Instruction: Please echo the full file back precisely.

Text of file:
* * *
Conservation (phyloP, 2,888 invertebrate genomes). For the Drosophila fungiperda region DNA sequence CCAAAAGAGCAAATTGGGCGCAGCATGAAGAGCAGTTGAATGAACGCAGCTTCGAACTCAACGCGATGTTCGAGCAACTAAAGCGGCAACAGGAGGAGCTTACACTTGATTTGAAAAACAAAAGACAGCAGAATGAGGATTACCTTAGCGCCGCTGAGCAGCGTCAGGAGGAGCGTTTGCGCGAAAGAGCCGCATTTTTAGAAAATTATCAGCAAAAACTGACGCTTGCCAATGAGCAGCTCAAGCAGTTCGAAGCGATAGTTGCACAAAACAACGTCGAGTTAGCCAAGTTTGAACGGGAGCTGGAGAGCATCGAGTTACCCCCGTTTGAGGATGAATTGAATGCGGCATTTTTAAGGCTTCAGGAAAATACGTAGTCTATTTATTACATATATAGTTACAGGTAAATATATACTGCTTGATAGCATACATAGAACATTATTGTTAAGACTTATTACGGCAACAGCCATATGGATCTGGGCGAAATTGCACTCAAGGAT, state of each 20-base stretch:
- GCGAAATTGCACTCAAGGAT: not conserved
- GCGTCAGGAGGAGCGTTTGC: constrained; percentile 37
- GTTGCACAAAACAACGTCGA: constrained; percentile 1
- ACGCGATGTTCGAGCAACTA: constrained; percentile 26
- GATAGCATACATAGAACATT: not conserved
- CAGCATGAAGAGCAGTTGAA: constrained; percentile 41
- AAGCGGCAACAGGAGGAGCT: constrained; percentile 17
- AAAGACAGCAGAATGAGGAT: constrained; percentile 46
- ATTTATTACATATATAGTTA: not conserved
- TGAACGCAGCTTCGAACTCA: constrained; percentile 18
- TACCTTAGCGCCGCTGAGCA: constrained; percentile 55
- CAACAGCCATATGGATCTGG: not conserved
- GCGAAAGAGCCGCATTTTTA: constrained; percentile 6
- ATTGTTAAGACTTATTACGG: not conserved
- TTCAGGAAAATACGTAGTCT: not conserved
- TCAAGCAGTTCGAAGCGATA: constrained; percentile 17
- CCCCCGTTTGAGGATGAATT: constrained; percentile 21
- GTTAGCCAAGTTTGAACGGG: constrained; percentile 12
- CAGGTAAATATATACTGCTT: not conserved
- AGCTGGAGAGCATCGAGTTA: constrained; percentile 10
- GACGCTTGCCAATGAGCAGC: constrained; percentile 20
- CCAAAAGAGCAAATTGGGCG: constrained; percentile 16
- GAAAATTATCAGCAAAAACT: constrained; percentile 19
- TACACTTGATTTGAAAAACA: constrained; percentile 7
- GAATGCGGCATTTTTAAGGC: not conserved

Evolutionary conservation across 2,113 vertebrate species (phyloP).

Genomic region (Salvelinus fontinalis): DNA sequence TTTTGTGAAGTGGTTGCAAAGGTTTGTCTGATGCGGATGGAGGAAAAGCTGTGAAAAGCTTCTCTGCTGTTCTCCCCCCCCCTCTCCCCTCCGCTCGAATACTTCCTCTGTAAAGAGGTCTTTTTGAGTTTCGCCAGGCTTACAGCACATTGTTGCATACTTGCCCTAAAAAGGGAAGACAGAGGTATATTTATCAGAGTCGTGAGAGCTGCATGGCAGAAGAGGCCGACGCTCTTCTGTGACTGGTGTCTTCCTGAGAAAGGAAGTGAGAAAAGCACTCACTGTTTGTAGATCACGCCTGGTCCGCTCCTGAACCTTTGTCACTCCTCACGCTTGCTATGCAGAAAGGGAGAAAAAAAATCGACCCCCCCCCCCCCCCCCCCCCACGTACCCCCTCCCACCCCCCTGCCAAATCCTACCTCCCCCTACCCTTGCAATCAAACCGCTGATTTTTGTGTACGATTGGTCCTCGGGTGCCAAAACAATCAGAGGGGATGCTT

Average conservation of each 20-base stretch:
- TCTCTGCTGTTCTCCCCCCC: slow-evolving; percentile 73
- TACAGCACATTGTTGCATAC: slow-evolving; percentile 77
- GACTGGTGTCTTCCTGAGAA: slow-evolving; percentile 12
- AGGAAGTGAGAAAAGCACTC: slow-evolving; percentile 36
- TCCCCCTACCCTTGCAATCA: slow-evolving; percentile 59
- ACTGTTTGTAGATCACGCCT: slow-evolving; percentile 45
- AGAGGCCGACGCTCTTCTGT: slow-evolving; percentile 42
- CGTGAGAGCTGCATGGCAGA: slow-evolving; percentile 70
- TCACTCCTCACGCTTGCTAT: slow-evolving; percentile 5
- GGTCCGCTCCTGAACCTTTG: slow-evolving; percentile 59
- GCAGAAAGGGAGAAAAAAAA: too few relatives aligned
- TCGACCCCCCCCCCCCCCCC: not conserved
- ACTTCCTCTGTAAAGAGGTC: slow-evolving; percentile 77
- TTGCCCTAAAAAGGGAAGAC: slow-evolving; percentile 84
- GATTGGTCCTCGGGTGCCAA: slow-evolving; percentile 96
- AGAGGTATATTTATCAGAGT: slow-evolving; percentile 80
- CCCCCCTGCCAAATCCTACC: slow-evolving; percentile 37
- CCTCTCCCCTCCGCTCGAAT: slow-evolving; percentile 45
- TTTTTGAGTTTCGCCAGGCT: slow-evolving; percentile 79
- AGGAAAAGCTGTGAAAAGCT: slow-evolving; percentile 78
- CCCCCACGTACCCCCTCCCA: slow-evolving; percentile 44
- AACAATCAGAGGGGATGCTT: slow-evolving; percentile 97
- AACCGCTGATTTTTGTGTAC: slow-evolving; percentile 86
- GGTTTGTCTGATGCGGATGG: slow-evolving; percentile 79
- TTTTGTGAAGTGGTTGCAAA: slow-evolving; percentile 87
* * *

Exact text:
Conservation (phyloP, 2,888 invertebrate genomes). For the Drosophila fungiperda region DNA sequence CCAAAAGAGCAAATTGGGCGCAGCATGAAGAGCAGTTGAATGAACGCAGCTTCGAACTCAACGCGATGTTCGAGCAACTAAAGCGGCAACAGGAGGAGCTTACACTTGATTTGAAAAACAAAAGACAGCAGAATGAGGATTACCTTAGCGCCGCTGAGCAGCGTCAGGAGGAGCGTTTGCGCGAAAGAGCCGCATTTTTAGAAAATTATCAGCAAAAACTGACGCTTGCCAATGAGCAGCTCAAGCAGTTCGAAGCGATAGTTGCACAAAACAACGTCGAGTTAGCCAAGTTTGAACGGGAGCTGGAGAGCATCGAGTTACCCCCGTTTGAGGATGAATTGAATGCGGCATTTTTAAGGCTTCAGGAAAATACGTAGTCTATTTATTACATATATAGTTACAGGTAAATATATACTGCTTGATAGCATACATAGAACATTATTGTTAAGACTTATTACGGCAACAGCCATATGGATCTGGGCGAAATTGCACTCAAGGAT, state of each 20-base stretch:
- GCGAAATTGCACTCAAGGAT: not conserved
- GCGTCAGGAGGAGCGTTTGC: constrained; percentile 37
- GTTGCACAAAACAACGTCGA: constrained; percentile 1
- ACGCGATGTTCGAGCAACTA: constrained; percentile 26
- GATAGCATACATAGAACATT: not conserved
- CAGCATGAAGAGCAGTTGAA: constrained; percentile 41
- AAGCGGCAACAGGAGGAGCT: constrained; percentile 17
- AAAGACAGCAGAATGAGGAT: constrained; percentile 46
- ATTTATTACATATATAGTTA: not conserved
- TGAACGCAGCTTCGAACTCA: constrained; percentile 18
- TACCTTAGCGCCGCTGAGCA: constrained; percentile 55
- CAACAGCCATATGGATCTGG: not conserved
- GCGAAAGAGCCGCATTTTTA: constrained; percentile 6
- ATTGTTAAGACTTATTACGG: not conserved
- TTCAGGAAAATACGTAGTCT: not conserved
- TCAAGCAGTTCGAAGCGATA: constrained; percentile 17
- CCCCCGTTTGAGGATGAATT: constrained; percentile 21
- GTTAGCCAAGTTTGAACGGG: constrained; percentile 12
- CAGGTAAATATATACTGCTT: not conserved
- AGCTGGAGAGCATCGAGTTA: constrained; percentile 10
- GACGCTTGCCAATGAGCAGC: constrained; percentile 20
- CCAAAAGAGCAAATTGGGCG: constrained; percentile 16
- GAAAATTATCAGCAAAAACT: constrained; percentile 19
- TACACTTGATTTGAAAAACA: constrained; percentile 7
- GAATGCGGCATTTTTAAGGC: not conserved

Evolutionary conservation across 2,113 vertebrate species (phyloP).

Genomic region (Salvelinus fontinalis): DNA sequence TTTTGTGAAGTGGTTGCAAAGGTTTGTCTGATGCGGATGGAGGAAAAGCTGTGAAAAGCTTCTCTGCTGTTCTCCCCCCCCCTCTCCCCTCCGCTCGAATACTTCCTCTGTAAAGAGGTCTTTTTGAGTTTCGCCAGGCTTACAGCACATTGTTGCATACTTGCCCTAAAAAGGGAAGACAGAGGTATATTTATCAGAGTCGTGAGAGCTGCATGGCAGAAGAGGCCGACGCTCTTCTGTGACTGGTGTCTTCCTGAGAAAGGAAGTGAGAAAAGCACTCACTGTTTGTAGATCACGCCTGGTCCGCTCCTGAACCTTTGTCACTCCTCACGCTTGCTATGCAGAAAGGGAGAAAAAAAATCGACCCCCCCCCCCCCCCCCCCCCACGTACCCCCTCCCACCCCCCTGCCAAATCCTACCTCCCCCTACCCTTGCAATCAAACCGCTGATTTTTGTGTACGATTGGTCCTCGGGTGCCAAAACAATCAGAGGGGATGCTT

Average conservation of each 20-base stretch:
- TCTCTGCTGTTCTCCCCCCC: slow-evolving; percentile 73
- TACAGCACATTGTTGCATAC: slow-evolving; percentile 77
- GACTGGTGTCTTCCTGAGAA: slow-evolving; percentile 12
- AGGAAGTGAGAAAAGCACTC: slow-evolving; percentile 36
- TCCCCCTACCCTTGCAATCA: slow-evolving; percentile 59
- ACTGTTTGTAGATCACGCCT: slow-evolving; percentile 45
- AGAGGCCGACGCTCTTCTGT: slow-evolving; percentile 42
- CGTGAGAGCTGCATGGCAGA: slow-evolving; percentile 70
- TCACTCCTCACGCTTGCTAT: slow-evolving; percentile 5
- GGTCCGCTCCTGAACCTTTG: slow-evolving; percentile 59
- GCAGAAAGGGAGAAAAAAAA: too few relatives aligned
- TCGACCCCCCCCCCCCCCCC: not conserved
- ACTTCCTCTGTAAAGAGGTC: slow-evolving; percentile 77
- TTGCCCTAAAAAGGGAAGAC: slow-evolving; percentile 84
- GATTGGTCCTCGGGTGCCAA: slow-evolving; percentile 96
- AGAGGTATATTTATCAGAGT: slow-evolving; percentile 80
- CCCCCCTGCCAAATCCTACC: slow-evolving; percentile 37
- CCTCTCCCCTCCGCTCGAAT: slow-evolving; percentile 45
- TTTTTGAGTTTCGCCAGGCT: slow-evolving; percentile 79
- AGGAAAAGCTGTGAAAAGCT: slow-evolving; percentile 78
- CCCCCACGTACCCCCTCCCA: slow-evolving; percentile 44
- AACAATCAGAGGGGATGCTT: slow-evolving; percentile 97
- AACCGCTGATTTTTGTGTAC: slow-evolving; percentile 86
- GGTTTGTCTGATGCGGATGG: slow-evolving; percentile 79
- TTTTGTGAAGTGGTTGCAAA: slow-evolving; percentile 87